As­traZeneca COPD drug fi­nal­ly gets OK from FDA, inch­ing clos­er to GSK leader

Al­most a year ago, As­traZeneca’s triple-drug com­bi­na­tion for chron­ic ob­struc­tive pul­monary dis­ease was shot down with an FDA com­plete re­sponse let­ter. But on Fri­day, it fi­nal­ly re­ceived the green light.

The UK phar­ma gi­ant has re­ceived ap­proval for its Breztri Aeros­phere, for­mer­ly dubbed PT010, cul­mi­nat­ing the drug’s bumpy reg­u­la­to­ry jour­ney in a win. Now, As­traZeneca can chal­lenge the leader in the area — Glax­o­SmithK­line’s Trel­e­gy — with­out ob­sta­cle.

Orig­i­nal­ly, Breztri Aeros­phere faced con­cerns from the re­sults of its KRO­NOS tri­al. De­spite demon­strat­ing pos­i­tive topline re­sults, the in­haler drug failed to sig­nif­i­cant­ly dis­tin­guish it­self from two of As­traZeneca’s oth­er dual-com­bo ther­a­pies in the rate of mod­er­ate or se­vere COPD ex­ac­er­ba­tions.

But As­traZeneca re­turned to reg­u­la­tors with re­sults from the more re­cent ETHOS study, which had not been com­plet­ed when the phar­ma orig­i­nal­ly sub­mit­ted the NDA. That ex­ac­er­ba­tion rate served as ETHOS’ pri­ma­ry end­point as op­posed to KRO­NOS, which mea­sured lung func­tion pa­ra­me­ters.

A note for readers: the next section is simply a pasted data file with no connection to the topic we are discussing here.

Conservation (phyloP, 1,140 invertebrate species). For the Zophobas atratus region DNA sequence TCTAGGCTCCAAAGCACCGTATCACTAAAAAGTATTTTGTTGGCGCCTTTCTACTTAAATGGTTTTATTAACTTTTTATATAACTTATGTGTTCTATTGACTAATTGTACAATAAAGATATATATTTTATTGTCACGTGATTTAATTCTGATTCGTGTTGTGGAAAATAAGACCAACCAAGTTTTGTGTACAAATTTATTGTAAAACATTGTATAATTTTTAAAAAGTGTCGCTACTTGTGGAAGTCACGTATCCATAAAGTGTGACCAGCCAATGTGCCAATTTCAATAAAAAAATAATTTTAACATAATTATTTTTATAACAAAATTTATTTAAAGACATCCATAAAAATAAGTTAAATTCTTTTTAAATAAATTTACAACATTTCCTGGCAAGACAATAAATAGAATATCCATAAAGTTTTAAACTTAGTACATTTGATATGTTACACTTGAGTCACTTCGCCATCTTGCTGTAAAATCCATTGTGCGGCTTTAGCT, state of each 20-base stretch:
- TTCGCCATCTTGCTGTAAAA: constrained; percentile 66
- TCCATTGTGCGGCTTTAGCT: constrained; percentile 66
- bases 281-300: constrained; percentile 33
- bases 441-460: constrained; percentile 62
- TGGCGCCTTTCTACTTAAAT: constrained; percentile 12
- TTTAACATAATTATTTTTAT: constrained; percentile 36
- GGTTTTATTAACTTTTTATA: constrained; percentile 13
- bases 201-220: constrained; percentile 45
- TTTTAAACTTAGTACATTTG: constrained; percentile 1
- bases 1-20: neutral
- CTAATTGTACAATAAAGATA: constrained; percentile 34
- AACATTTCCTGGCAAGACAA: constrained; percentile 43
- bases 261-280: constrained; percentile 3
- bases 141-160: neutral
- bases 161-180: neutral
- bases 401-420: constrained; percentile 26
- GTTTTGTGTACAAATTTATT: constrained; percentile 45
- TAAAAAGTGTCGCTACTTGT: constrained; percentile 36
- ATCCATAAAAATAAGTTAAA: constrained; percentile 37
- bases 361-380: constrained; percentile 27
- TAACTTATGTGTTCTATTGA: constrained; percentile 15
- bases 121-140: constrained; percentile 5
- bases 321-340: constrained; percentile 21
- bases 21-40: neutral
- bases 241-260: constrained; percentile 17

“Pre­vent­ing ex­ac­er­ba­tions is cen­tral to the man­age­ment of chron­ic ob­struc­tive pul­monary dis­ease,” said Fer­nan­do Mar­tinez, lead in­ves­ti­ga­tor of the ETHOS tri­al, in a state­ment. “Even a sin­gle ex­ac­er­ba­tion can have a neg­a­tive im­pact on a pa­tient’s lung func­tion and qual­i­ty of life, and it can in­crease the risk of death.”

Full re­sults from ETHOS, re­leased last Au­gust, in­di­cat­ed that both stan­dard and half dos­es of the ther­a­py’s budes­onide agent re­sult­ed in sta­tis­ti­cal­ly sig­nif­i­cant re­duc­tions in those COPD ex­ac­er­ba­tions. Ad­di­tion­al­ly, ETHOS was a 52-week tri­al where­as KRO­NOS was 24 weeks.

Breztri Aeros­phere had pre­vi­ous­ly re­ceived a reg­u­la­to­ry OK in Japan with num­bers from the KRO­NOS study, but the FDA was not sat­is­fied.

The ther­a­py it­self com­bines its pre­vi­ous dual-com­bi­na­tion treat­ments in­to what As­traZeneca has said is a bet­ter way for pa­tients to in­di­vid­u­al­ly cal­i­brate their dosage lev­els. In ad­di­tion to the in­haled cor­ti­cos­teroid budes­onide, Breztri Aeros­phere uti­lizes a LAMA (gly­copy­rro­ni­um) and a LA­BA (for­moterol fu­marate).